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I have an issue with template specialization which I would like to understand. I'm working with Visual C++ 10.0 (2010). I have a class like this:

class VariableManager
{
public:

    template<typename VarT>
        VarT get(std::string const& name) const
        {
                    // Some code...
        }

   // This method supposed to be fully evaluated, linkable method.   
    template<>
        std::string get<std::string>(std::string const& name) const;

private:
    std::map<std::string, boost::any> mVariables;
};

In theory, because I specialized the "get" method, the linker should be able to pick up from an object file. Instead, I get an unresolved reference error with the linker if I place the method in the source file:

    template<>
    std::string VariableManager::get<std::string>(std::string const& name) const
            {
                 // Doing something...
            }

If I place this method in the header file as inline, the build goes just fine. I do understand that template functions as this:

        template<typename VarT>
            VarT get(std::string const& name) const;

should be placed in the header because the compiler won't be able to specialize the template according to the calling code, but in the case of full specialization it is the class' implementation that does that thus the specialized template method should already exist as a public symbol. Could somebody throw some light on this issue?

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3 Answers 3

up vote 7 down vote accepted

Your analysis is correct - an explicitly specialized function template that has any template parameters specified with explicit values provides a complete definition of a function.

If you have properly included the corresponding .cpp file that contains the explicit specialization's definition into your project, then VC++ should not raise a linker error. For Standards compliance though, let me note that you have to declare your specialization outside of the enclosing class. The Standard forbids to declare explicit specializations inside of the enclosing class (and other compilers will reject your code). So change the header file to declare the specialization like this, instead

class VariableManager
{
public:

    template<typename VarT>
        VarT get(std::string const& name) const
        {
                    // Some code...
        }

private:
    std::map<std::string, boost::any> mVariables;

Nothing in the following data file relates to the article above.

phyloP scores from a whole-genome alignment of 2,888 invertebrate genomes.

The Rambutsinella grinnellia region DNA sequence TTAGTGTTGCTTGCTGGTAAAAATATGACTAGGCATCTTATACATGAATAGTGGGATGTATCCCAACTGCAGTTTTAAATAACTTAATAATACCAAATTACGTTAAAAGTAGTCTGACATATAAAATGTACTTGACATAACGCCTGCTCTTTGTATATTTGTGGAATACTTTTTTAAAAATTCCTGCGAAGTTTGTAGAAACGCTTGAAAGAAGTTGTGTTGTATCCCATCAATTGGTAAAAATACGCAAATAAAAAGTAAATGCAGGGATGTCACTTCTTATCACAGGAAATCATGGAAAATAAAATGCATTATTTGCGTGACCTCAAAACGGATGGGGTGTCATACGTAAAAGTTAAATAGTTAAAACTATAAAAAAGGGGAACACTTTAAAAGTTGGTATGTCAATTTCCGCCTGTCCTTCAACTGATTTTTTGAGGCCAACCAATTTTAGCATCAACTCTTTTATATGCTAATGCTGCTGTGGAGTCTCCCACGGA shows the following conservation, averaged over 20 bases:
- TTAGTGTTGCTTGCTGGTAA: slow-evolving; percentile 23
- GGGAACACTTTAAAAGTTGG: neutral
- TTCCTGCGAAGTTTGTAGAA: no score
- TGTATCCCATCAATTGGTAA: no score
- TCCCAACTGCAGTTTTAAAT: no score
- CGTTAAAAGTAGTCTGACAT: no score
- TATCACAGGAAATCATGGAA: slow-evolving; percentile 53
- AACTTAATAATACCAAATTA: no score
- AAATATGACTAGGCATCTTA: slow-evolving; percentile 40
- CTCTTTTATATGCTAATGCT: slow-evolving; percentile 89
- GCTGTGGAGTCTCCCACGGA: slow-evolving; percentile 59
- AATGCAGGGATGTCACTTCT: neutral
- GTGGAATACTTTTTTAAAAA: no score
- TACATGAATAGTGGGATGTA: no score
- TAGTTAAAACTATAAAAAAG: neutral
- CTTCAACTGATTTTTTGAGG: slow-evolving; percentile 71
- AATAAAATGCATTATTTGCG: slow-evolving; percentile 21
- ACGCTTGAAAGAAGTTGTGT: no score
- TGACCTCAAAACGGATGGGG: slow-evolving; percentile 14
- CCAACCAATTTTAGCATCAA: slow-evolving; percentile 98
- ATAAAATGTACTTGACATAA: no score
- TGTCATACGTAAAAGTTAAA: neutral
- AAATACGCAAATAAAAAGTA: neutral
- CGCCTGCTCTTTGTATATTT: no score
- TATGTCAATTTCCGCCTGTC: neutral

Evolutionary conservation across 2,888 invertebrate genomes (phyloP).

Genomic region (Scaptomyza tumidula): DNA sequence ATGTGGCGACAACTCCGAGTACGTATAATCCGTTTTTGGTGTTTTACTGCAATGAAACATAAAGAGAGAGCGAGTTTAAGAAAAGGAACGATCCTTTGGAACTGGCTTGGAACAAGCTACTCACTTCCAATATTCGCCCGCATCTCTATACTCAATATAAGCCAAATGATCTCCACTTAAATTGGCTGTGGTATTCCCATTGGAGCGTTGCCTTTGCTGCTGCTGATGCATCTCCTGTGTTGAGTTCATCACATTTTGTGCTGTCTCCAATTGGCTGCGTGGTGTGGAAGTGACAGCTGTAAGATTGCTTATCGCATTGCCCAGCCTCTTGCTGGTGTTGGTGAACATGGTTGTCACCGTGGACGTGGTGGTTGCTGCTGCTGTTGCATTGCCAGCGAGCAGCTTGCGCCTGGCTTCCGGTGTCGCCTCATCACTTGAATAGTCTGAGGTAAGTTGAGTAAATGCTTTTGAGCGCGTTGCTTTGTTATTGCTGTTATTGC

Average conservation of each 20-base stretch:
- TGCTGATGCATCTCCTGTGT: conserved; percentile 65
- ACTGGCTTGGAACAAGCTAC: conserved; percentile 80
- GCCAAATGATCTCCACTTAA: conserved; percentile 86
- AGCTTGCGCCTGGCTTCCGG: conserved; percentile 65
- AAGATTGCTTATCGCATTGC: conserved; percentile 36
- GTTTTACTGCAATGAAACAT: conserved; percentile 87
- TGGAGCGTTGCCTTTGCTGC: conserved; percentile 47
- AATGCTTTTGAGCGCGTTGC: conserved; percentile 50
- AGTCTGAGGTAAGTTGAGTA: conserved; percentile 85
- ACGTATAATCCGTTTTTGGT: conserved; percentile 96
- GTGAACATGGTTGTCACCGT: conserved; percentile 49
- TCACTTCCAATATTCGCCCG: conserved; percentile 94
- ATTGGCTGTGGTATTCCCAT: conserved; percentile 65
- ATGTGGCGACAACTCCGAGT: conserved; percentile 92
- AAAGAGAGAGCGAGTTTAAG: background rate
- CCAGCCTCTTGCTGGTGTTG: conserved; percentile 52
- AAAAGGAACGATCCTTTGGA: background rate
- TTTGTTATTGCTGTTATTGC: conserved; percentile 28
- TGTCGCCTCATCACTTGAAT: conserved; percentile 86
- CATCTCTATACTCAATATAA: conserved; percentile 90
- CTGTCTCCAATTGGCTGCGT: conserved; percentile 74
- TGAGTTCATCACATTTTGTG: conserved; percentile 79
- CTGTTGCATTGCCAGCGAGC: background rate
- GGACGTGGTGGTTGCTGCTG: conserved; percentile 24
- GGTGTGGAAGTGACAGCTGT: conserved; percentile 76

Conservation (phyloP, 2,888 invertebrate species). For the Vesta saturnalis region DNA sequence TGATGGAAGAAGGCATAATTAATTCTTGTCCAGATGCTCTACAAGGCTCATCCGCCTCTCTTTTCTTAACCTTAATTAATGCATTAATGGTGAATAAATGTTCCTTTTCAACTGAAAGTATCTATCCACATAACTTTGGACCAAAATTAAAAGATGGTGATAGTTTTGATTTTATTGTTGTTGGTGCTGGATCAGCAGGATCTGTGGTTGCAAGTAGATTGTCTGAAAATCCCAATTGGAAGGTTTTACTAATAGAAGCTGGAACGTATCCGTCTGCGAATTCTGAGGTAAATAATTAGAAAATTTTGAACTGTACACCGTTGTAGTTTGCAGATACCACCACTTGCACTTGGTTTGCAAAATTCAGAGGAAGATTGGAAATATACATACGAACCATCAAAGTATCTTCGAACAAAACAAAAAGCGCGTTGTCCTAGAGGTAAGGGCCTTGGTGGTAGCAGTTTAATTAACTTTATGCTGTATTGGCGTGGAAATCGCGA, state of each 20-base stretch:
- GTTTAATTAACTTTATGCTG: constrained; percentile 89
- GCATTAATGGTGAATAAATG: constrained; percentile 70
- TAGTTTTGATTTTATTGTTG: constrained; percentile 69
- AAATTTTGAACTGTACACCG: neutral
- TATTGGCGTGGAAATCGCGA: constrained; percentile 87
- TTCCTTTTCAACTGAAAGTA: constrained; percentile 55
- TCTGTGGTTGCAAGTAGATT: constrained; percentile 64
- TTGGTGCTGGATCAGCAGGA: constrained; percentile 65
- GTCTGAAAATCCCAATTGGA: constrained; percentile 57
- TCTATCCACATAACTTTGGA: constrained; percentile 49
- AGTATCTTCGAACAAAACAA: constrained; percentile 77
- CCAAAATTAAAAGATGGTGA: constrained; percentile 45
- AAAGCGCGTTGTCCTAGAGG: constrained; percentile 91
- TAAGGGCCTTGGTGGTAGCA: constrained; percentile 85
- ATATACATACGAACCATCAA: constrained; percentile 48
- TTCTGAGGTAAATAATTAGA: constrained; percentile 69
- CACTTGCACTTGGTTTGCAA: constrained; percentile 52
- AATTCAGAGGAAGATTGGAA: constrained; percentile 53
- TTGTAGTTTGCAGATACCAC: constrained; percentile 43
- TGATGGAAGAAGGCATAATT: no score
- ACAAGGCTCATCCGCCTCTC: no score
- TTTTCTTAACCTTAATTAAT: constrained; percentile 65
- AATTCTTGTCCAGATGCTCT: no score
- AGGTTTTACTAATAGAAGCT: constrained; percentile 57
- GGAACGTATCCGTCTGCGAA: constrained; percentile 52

};

// This method supposed to be fully evaluated, linkable method.   
template<>
std::string VariableManager::get<std::string>(std::string const& name) const;

Let me also note that you can't call get<std::string> inside of your class body. That's because any such call would not yet see the explicit specialization declaration, and would hence try to instantiate the function from the template definition. The Standard renders such code ill-formed, without a diagnostic being required.

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Funny, but it seems that the standard compliance issue was the problem. I removed the declaration from the class and made the specialization-declaratation as you suggested, and the linker had no troubles. It's good to remember that the specializations must be declared outside of the class' scope. Thanks for your kind help! –  progician Jul 15 '11 at 10:36

Specializing a template doesn't force the compiler to instantiate it (I think that GCC does though); you still need to explicitly tell the compiler to actually instantiate the template. You can do so with explicit template instantiation. Basically, just add this in the source file:

template std::string VariableManager::get(const std::string& name) const;
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that's wrong. he specialized it so he doesn't need nor want to instantiate the template –  Johannes Schaub - litb Jul 15 '11 at 9:56
1  
litb is right, this is indeed wrong, but I'll leave my answer here so others can see that it's wrong too –  reko_t Jul 15 '11 at 10:18

Method starting with template<> is still considered a template specialization method. So you must have to put into a header file.

If you want to put it into a implementation file then you have to overload it.

class VariableManager
{
//...
  VarT get(std::string const& name) const
  {}

  std::string get(std::string const& name) const; //overloading not specialization
};
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No you don't. See reko's answer. And I'm not sure what you're trying to mean by "template specialization method". –  Lightness Races in Orbit Jul 15 '11 at 9:56
    
(BUT I would recommend overloading over specialisation any day!) –  Lightness Races in Orbit Jul 15 '11 at 9:57
    
@Tomalak, the OP is trying to specialize the template method get in the question. My answer is that specialized methods should be declared in header files. Can you specify more, what is wrong ? –  iammilind Jul 15 '11 at 10:02
    
@iammilind: see litb's answer, he explains it well. The problem with the template specialization he did was because it's not really allowed to do it that way. Explicit specialization must be done in namespace-scope, but for some reason MSVC doesn't give an error for specialization in class scope. If he did it properly, it'd work fine even if the code is not in the header file. That's what was wrong about your answer; you don't need to have the code in header, because an explicit specialization is not really a template, just a regular function. –  reko_t Jul 15 '11 at 10:32

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